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Thursday, 10 February, 2000, 12:59 GMT
Poll test for Iran reformists
By Jim Muir in Tehran
The Islamic Republic of Iran's sixth general elections, to be held on 18 February, provide the next battleground in the continuing contest between reformists and conservatives within Iran's clerical regime.
The outcome may be blurred by the presence of many new independent members whose real affiliations may not be immediately clear.
President Mohammad Khatami's reform plans were often obstructed by the outgoing parliament, which impeached one of his key ministers and tried to do the same with another.
If the reformists can win control of the new Majlis, it will be an important gain for them.
But even if they do, it will not mean the end of the struggle. A good deal of power will remain in the hands of the conservatives, not least through their influence over the Council of Guardians, the body which scrutinises all legislation passed by the Majlis.
The elections will provide an important test of whether the reformist movement, which scored a stunning victory with President Khatami's surprise landslide election in May 1997, has been able to create a coherent vehicle to translate the national mood for change into tangible electoral gains.
The coalition includes the party most closely associated with President Khatami, the Islamic Iran Participation Front. Mr Khatami's younger brother, Muhammad-Reza, heads its Politburo.
It also includes a grouping of leftist clerics known as the Militant Clerics Association (MRM), as well as - uneasily - the centrist faction known as the Kargozaran or "Servants of Construction", associated with former President Ali Akbar Hashemi Rafsanjani.
Ranged against them are the right-wing conservative groupings, including the current majority parliamentary faction, the Association of Militant Clergy (JRM).
The actual campaigning only lasts for a week, and stops two days before the polling on 18 February.
Much of the real battle has already taken place, in the struggle over the qualification and elimination of candidates by various vetting procedures, with overall responsibility lying with the conservative-dominated Council of Guardians.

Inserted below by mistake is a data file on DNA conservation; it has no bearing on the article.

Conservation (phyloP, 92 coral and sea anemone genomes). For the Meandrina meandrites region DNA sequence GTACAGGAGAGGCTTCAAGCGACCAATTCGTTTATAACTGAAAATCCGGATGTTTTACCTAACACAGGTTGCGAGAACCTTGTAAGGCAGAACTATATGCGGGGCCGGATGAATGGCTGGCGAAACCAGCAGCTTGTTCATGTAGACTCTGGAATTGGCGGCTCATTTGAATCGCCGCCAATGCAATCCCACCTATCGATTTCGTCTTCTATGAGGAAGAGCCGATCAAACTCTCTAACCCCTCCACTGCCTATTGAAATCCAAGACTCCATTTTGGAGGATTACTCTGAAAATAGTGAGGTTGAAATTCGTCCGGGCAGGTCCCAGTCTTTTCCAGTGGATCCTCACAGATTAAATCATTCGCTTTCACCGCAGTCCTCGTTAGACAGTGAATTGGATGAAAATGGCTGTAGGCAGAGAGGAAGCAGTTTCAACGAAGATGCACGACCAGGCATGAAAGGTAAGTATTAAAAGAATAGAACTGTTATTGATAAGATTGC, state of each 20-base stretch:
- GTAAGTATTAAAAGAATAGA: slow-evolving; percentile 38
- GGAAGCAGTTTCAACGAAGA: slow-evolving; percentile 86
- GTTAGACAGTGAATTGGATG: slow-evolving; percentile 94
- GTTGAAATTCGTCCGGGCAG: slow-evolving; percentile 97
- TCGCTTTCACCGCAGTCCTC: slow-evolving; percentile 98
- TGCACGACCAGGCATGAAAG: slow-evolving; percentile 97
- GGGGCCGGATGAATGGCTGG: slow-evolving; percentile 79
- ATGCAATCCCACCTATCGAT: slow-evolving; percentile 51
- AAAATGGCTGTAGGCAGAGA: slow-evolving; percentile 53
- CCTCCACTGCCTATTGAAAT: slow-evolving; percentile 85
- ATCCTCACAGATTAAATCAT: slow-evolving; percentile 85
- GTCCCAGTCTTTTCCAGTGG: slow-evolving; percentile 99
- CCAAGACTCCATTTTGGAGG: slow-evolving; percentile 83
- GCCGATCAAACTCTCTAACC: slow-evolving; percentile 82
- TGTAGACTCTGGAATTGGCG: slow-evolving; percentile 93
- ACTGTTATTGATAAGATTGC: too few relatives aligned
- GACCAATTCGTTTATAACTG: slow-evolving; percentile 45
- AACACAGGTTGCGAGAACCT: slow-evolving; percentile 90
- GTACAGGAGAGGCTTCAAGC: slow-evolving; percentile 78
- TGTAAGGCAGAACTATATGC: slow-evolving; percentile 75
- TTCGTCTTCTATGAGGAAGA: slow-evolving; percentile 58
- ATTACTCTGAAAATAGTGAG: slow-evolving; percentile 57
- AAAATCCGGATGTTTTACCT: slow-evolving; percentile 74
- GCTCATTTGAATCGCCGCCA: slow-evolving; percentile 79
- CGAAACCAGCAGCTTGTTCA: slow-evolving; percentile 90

But in the early stages, a total of 758 out of the 6860 hopefuls had been provisionally ruled out, more than half of them by the Council. Most if not all of them were from the reformist or left-wing camps.
While there were predictable cries of indignation, the reformists were quietly pleased that the disqualifications were in fact much less radical than in the past. They believed enough of their colleagues had survived the process to enable them to gain control of the new Majlis.
"Nobody would have believed that the Council of Guardians would qualify me - but they did," said Ahmad Borghani, a close associate of President Khatami who was one of the surviving reformist candidates.
"The level of disqualifications was much lower than before, for a variety of reasons. I think the Second of Khordad Front will win a majority, but I don't know how big it will be."
Another big difference is that the election climate is dominated by President Khatami's biggest achievement since taking office: the extraordinary vivacity of the Iranian press.
Many taboos have been broken, and virtually no one is immune to ruthless scrutiny and often scathing attack in the public press.
One man who discovered this - perhaps to his surprise and cost - is Mr Rafsanjani, one of the few personalities whose candidacy is dominating the election.
Since he threw his hat into the ring in December, his two-term record as President has been subjected to unprecedented criticism from leftist writers and commentators in the press.
Despite his eminence, it is not a forgone conclusion that he will succeed and become speaker of the new Majlis, a post he has also held twice before, as has been widely predicted.
Part of the understanding may have been the premature release from prison of the popular former Mayor of Tehran, Gholamhossein Karbaschi, who was freed after serving less than half the two-year sentence he was given on embezzlement charges. At the time of his imprisonment last year, Mr Karbaschi was secretary-general of the Servants of Construction.
Although he may keep a low public profile, his release is expected to bolster Mr Rafsanjani's campaign and help smooth over differences both within the Constructionists, and between them and their electoral allies in the reformist camp.
Conservative candidates such as Mohamad Reza Bahonar believe they still have a good chance of winning a majority. "But if not, I don't think any faction will hold a decisive advantage," he said.
Like many others, he believes that changes in Iranian society - especially the arrival on the scene of a huge new generation of young people - must be reflected in the makeup of the new Majlis, whichever way the factional balance tilts.
"We expect a lot of new faces in the next parliament," he said.
"We hope there will be more experienced, educated young people. All the political parties in Iran should be revised to become more in tune with the people and their concerns."
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